The story has a pleasant film noir type arc. The more Eddie Valiant uncovers the darker the situation becomes. At one point Valiant has to chase a fleeing suspect deep into the chaotic bowels of Toon Town and conquer his fears and face truly hilarious and crazy obstacles. Most of the humor comes from comic irony and the unbalanced laws that govern the ‘toon world and how they conflict with the physics of the human world. It all culminates in a very satisfying conclusion with an ultimate showdown between Valiant and the forces of evil. Very dark, very suspenseful, very funny, very innovative, and very visually pleasing.

Dennis Hopper? Is that you?

Dennis Hopper? Is that you?

Alan Sylvestri’s score combines zany animated antics with sexy 1940s noir bite. The animation is absolutely superb. Bob Hoskins (Mona Lisa, Hook) and Christopher Lloyd (Back to the Future, Once Flew Over the Cuckoo’s Nest) are great to watch and necessarily play their parts totally straight—which is why the cartoon comedy works so well. The period setting not only gets to show off classic cars and old timey wardrobe, but it also casts a thick shadow of history over the fantasy. It feels almost like Middle-earth. This could have been a time that really existed. Maybe our grandparents remember cartoon character walking around the neighborhood. As a kid I believed it, which maybe made the film even darker. What happened to to all the cartoons today?

"I'm not bad. I'm just drawn that way."

“I’m not bad. I’m just drawn that way.”

Zemeckis’s Back to the Future gets a lot of credit for its fun use of comedy, suspense, and time-travel paradoxes (and it’s a great series, true enough), but with my cartoon bent and fondness for old Hollywood and detective stories I can’t help but be slightly biased toward Roger Rabbit. Who Framed Roger Rabbit is remembered as an enormous critical and box office success and for its incredible mixture of live-action and animated characters. Indeed, Roger Rabbit has never been equaled in this category. The integration is seamless and constantly surprising and impressive.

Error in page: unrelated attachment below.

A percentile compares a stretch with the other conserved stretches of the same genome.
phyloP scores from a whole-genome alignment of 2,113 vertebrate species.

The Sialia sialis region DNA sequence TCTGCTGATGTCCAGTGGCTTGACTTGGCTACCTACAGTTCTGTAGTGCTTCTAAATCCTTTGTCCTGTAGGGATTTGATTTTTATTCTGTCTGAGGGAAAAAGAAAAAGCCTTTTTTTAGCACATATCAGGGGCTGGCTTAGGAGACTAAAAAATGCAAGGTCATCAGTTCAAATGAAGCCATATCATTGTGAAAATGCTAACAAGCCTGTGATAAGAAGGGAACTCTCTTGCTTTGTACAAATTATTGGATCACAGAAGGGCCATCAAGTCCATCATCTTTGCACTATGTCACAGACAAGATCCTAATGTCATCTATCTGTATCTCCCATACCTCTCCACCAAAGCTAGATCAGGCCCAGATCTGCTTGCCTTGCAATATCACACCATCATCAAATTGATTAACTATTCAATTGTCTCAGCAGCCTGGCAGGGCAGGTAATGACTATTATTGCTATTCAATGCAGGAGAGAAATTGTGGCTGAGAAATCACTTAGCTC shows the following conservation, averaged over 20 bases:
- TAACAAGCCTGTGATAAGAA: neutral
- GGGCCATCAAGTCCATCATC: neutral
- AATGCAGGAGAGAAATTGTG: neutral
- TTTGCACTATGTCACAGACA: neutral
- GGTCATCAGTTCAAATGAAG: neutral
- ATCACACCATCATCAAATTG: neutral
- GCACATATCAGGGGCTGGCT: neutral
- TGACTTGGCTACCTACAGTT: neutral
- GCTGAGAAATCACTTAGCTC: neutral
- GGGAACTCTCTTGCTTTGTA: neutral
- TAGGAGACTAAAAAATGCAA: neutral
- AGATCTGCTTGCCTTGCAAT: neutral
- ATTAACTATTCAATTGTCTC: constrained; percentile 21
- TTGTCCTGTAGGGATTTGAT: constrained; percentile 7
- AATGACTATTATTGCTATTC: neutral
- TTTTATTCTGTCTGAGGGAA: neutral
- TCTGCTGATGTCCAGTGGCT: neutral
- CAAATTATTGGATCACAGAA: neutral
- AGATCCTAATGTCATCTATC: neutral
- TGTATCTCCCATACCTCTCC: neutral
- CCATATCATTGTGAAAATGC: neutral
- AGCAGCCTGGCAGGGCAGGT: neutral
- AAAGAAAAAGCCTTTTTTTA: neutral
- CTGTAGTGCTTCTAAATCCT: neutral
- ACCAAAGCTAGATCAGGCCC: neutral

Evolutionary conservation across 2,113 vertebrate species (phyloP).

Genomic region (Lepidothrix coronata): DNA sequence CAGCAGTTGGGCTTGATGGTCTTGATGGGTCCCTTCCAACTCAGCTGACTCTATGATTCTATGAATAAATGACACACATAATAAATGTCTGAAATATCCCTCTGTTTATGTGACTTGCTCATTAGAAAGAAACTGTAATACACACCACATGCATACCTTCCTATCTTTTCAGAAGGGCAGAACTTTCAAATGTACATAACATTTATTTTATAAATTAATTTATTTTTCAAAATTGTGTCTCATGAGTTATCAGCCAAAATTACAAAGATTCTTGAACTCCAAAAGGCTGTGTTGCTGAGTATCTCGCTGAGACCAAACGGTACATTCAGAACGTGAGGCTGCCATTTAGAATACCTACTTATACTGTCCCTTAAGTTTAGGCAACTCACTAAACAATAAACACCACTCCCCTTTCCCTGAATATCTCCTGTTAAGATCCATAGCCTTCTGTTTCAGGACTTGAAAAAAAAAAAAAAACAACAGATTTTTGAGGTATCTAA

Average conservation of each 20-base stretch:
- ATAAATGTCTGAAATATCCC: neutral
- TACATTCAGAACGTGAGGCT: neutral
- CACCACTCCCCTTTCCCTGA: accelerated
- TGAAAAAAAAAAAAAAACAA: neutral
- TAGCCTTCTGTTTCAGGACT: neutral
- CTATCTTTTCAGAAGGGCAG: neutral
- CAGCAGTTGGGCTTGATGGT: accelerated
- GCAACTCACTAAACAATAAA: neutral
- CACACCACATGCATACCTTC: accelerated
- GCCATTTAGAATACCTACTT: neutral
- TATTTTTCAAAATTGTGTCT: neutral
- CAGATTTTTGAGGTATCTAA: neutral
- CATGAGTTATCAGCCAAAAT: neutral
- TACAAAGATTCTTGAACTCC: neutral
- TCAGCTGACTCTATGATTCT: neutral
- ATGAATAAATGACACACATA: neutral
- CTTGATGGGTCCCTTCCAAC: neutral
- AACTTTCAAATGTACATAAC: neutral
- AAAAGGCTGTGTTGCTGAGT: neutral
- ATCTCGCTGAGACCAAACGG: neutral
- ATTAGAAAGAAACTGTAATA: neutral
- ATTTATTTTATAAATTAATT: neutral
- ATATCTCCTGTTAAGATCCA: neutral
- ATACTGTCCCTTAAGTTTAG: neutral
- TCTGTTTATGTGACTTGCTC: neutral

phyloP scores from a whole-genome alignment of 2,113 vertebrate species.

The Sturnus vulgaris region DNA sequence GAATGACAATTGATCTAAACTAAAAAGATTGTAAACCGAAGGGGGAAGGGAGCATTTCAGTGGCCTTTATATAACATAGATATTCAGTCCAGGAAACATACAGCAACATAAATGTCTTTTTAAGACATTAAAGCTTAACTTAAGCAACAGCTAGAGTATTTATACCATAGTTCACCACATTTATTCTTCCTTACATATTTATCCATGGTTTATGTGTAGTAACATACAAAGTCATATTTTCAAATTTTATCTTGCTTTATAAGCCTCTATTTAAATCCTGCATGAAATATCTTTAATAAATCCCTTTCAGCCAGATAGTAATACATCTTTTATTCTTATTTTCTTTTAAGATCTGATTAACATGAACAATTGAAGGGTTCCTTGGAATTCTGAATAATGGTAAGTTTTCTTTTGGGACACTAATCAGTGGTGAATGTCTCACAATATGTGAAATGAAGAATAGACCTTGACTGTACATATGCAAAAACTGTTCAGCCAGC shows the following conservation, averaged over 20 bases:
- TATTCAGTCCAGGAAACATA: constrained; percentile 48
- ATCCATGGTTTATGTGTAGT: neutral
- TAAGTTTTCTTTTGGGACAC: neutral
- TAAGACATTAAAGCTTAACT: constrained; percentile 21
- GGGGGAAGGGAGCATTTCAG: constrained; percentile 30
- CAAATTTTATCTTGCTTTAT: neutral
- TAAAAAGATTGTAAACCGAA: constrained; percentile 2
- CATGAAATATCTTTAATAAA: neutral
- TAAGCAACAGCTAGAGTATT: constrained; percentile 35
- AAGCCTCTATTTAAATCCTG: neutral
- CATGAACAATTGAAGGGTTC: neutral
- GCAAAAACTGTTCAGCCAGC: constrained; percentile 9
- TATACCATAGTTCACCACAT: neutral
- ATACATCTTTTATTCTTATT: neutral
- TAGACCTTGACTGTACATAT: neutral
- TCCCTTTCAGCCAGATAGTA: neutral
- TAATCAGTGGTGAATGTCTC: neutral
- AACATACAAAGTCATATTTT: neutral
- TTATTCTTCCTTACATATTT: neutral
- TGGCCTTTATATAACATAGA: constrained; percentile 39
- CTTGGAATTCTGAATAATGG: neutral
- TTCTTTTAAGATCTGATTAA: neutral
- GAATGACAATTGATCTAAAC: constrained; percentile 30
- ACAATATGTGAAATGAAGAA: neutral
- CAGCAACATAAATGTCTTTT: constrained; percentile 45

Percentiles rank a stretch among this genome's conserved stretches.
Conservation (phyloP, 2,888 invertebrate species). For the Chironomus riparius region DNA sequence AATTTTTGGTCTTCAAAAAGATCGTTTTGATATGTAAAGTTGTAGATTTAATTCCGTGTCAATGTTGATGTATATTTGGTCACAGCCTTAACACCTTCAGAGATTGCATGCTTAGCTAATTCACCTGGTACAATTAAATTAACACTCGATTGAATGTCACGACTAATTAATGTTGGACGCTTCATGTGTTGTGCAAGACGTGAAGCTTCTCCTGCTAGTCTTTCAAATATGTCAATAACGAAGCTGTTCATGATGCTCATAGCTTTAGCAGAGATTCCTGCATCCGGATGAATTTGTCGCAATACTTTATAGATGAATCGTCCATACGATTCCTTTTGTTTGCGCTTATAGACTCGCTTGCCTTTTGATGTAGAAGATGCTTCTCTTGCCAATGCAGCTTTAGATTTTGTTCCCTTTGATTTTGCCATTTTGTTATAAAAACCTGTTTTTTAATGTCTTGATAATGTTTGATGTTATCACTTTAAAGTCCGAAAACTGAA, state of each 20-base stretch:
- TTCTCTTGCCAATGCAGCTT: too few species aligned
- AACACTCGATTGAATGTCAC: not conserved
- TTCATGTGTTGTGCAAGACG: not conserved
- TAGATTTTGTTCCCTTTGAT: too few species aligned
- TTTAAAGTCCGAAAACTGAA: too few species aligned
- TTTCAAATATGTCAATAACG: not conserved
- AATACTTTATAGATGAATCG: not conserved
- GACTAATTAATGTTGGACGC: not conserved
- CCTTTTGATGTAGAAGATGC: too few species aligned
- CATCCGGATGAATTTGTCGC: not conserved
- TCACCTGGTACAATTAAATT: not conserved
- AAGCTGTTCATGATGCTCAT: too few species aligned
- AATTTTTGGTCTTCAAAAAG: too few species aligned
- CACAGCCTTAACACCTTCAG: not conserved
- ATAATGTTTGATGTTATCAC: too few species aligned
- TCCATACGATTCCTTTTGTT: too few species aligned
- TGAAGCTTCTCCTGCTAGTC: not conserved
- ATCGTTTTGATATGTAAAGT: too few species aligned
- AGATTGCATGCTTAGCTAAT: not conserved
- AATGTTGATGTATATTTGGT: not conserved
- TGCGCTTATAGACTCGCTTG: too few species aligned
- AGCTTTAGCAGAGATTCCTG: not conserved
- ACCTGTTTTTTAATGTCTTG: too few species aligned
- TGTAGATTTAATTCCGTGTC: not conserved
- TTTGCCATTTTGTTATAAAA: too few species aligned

Toontown is like an LSD fever-dream.

Toontown is like an LSD fever-dream.

Anchors Aweigh (1945), Mary Poppins (1964), Bedknobs and Broomsticks (1971), Pete’s Dragon (1977), and other features made some great efforts at combining the real world with the cartoon world before Roger Rabbit. And Cool World (1992), Space Jam (1996), The Adventures of Rocky and Bullwinkle (2000), Looney Tunes: Back in Action (2003), etc. all attempted after it. None come close to the complexity behind Roger Rabbit. Real chairs move, real shirts are ruffled, real dust is displaced, real glasses are drunk from, real guns and props are carried and manipulated, and real floors feel the weight of cartoon characters. Real people drive animated automobiles, fire cartoon pistols, and are thrown around by cartoon foes. The combination is always pleasing (and a major part of where a lot of the humor comes from). The camera does things never before dreamed of in a film like this. The animation was supervised and directed by the great Richard Williams (of whom I have previously written about in Off The Cobbled Path).

I always really liked the weasel designs.

I always really liked the weasel designs.